evenings, however, we fended for ourselves, which meant Bojangles
or a Waffle House in the immediate vicinity of the hotel.
Still today, John
says that whenever he passes a Waffle House, he thinks of us.
Some of John's shows
got smaller and smaller as we headed further south. At a beautiful
1000-seat auditorium on the campus of Presbyterian College in
Clinton, South Carolina, he showed his U.S./Canadian Border
film to an audience of perhaps fifty. Later that evening, John
compared this experience to dental surgery.
virtually all year long, John manages to meet with friends on
the road. In Havre de Grace, Maryland, lecturer Robin Williams
joined us for a memorable breakfast, in which he read aloud
a less than flattering review of Cuba at the Crossroads
that had appeared on the Internet.
In St. Petersburg,
another of John's friends took us all sailing on his
around Tampa Bay, I discovered the title for the documentary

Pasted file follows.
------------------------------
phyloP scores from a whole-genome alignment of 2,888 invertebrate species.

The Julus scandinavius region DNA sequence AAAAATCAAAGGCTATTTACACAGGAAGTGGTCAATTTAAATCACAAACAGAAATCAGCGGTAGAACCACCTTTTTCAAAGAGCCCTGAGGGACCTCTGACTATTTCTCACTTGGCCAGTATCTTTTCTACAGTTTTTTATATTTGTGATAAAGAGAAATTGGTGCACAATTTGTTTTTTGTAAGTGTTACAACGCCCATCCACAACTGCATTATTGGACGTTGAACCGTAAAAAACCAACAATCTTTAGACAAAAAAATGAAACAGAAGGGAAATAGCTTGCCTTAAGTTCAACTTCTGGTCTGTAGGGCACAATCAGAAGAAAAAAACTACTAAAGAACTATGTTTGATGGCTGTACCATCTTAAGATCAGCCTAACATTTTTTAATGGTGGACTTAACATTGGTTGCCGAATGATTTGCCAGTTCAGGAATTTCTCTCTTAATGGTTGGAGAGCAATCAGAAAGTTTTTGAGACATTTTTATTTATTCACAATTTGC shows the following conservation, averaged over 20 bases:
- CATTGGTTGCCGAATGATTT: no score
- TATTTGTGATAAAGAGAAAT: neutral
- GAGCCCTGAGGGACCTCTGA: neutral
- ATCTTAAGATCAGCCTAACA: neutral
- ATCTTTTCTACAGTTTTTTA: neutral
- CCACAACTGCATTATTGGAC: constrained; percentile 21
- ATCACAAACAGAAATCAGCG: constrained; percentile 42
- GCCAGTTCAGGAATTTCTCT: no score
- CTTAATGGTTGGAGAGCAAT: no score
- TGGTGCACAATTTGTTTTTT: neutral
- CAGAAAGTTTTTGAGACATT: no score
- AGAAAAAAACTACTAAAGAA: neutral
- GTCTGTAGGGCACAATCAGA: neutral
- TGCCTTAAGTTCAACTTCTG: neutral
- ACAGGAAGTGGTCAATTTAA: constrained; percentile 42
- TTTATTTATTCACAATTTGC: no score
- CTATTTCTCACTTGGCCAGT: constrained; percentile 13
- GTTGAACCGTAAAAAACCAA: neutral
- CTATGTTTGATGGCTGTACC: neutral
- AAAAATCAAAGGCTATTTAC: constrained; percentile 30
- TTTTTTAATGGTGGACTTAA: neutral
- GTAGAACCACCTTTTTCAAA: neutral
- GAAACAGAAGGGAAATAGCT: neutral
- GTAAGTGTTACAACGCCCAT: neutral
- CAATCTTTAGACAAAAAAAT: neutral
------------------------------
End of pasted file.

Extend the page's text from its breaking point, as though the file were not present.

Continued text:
when John explained to his friend, "We are the last of the vaudevillians.
We go from town to town, set up our projectors, our sound systems,
do our shows, and then drive on."
our trip included dinners at some fine seafood restaurants and
sailing off the coast of St. Petersburg. The hardest part of
the trip was listening to Rush Limbaugh, John's favorite media
we interviewed were enthusiastic about John's shows. A viewer
in New Smyrna Beach, Florida, praised Cuba at the Crossroads
for its breadth, "The variety was good, a little bit of history,
climate, geography, nature, the economy."
But at a performance
in Roanoke, John was confronted by a Cuban refugee who complained
that he did not film in the prisons on the island. Later, driving